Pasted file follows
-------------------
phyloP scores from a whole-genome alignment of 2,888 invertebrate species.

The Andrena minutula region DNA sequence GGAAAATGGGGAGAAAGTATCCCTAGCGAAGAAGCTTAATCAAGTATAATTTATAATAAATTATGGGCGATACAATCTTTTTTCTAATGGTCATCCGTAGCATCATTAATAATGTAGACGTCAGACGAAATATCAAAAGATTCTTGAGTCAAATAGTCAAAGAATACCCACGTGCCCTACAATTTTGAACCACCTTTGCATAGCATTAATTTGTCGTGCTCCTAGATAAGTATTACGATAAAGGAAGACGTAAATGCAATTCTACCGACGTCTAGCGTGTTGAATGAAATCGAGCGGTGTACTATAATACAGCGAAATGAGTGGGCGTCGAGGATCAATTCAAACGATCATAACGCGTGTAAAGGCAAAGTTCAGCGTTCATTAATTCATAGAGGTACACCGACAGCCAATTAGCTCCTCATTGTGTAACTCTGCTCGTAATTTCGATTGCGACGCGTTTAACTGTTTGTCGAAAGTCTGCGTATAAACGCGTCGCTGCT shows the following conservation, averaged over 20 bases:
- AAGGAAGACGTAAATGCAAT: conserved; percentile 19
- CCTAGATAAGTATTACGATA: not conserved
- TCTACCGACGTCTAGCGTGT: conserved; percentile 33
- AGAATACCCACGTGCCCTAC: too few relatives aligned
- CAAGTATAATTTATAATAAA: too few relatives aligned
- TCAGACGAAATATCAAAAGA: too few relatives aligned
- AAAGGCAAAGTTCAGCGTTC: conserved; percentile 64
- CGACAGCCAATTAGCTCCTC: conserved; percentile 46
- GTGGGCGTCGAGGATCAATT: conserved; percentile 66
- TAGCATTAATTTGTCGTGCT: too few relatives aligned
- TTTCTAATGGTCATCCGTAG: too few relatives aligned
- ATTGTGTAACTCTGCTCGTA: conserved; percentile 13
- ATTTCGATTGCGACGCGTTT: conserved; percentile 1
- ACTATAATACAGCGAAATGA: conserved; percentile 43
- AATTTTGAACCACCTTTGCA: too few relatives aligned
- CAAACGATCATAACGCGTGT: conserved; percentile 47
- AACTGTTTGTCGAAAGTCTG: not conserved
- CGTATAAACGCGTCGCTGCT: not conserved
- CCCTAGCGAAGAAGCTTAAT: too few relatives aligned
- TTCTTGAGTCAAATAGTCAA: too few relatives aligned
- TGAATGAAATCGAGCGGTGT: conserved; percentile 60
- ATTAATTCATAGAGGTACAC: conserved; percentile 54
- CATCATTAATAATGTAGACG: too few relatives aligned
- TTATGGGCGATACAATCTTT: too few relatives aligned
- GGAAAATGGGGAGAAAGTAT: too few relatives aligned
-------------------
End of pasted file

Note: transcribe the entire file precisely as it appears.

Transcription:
phyloP scores from a whole-genome alignment of 2,888 invertebrate species.

The Andrena minutula region DNA sequence GGAAAATGGGGAGAAAGTATCCCTAGCGAAGAAGCTTAATCAAGTATAATTTATAATAAATTATGGGCGATACAATCTTTTTTCTAATGGTCATCCGTAGCATCATTAATAATGTAGACGTCAGACGAAATATCAAAAGATTCTTGAGTCAAATAGTCAAAGAATACCCACGTGCCCTACAATTTTGAACCACCTTTGCATAGCATTAATTTGTCGTGCTCCTAGATAAGTATTACGATAAAGGAAGACGTAAATGCAATTCTACCGACGTCTAGCGTGTTGAATGAAATCGAGCGGTGTACTATAATACAGCGAAATGAGTGGGCGTCGAGGATCAATTCAAACGATCATAACGCGTGTAAAGGCAAAGTTCAGCGTTCATTAATTCATAGAGGTACACCGACAGCCAATTAGCTCCTCATTGTGTAACTCTGCTCGTAATTTCGATTGCGACGCGTTTAACTGTTTGTCGAAAGTCTGCGTATAAACGCGTCGCTGCT shows the following conservation, averaged over 20 bases:
- AAGGAAGACGTAAATGCAAT: conserved; percentile 19
- CCTAGATAAGTATTACGATA: not conserved
- TCTACCGACGTCTAGCGTGT: conserved; percentile 33
- AGAATACCCACGTGCCCTAC: too few relatives aligned
- CAAGTATAATTTATAATAAA: too few relatives aligned
- TCAGACGAAATATCAAAAGA: too few relatives aligned
- AAAGGCAAAGTTCAGCGTTC: conserved; percentile 64
- CGACAGCCAATTAGCTCCTC: conserved; percentile 46
- GTGGGCGTCGAGGATCAATT: conserved; percentile 66
- TAGCATTAATTTGTCGTGCT: too few relatives aligned
- TTTCTAATGGTCATCCGTAG: too few relatives aligned
- ATTGTGTAACTCTGCTCGTA: conserved; percentile 13
- ATTTCGATTGCGACGCGTTT: conserved; percentile 1
- ACTATAATACAGCGAAATGA: conserved; percentile 43
- AATTTTGAACCACCTTTGCA: too few relatives aligned
- CAAACGATCATAACGCGTGT: conserved; percentile 47
- AACTGTTTGTCGAAAGTCTG: not conserved
- CGTATAAACGCGTCGCTGCT: not conserved
- CCCTAGCGAAGAAGCTTAAT: too few relatives aligned
- TTCTTGAGTCAAATAGTCAA: too few relatives aligned
- TGAATGAAATCGAGCGGTGT: conserved; percentile 60
- ATTAATTCATAGAGGTACAC: conserved; percentile 54
- CATCATTAATAATGTAGACG: too few relatives aligned
- TTATGGGCGATACAATCTTT: too few relatives aligned
- GGAAAATGGGGAGAAAGTAT: too few relatives aligned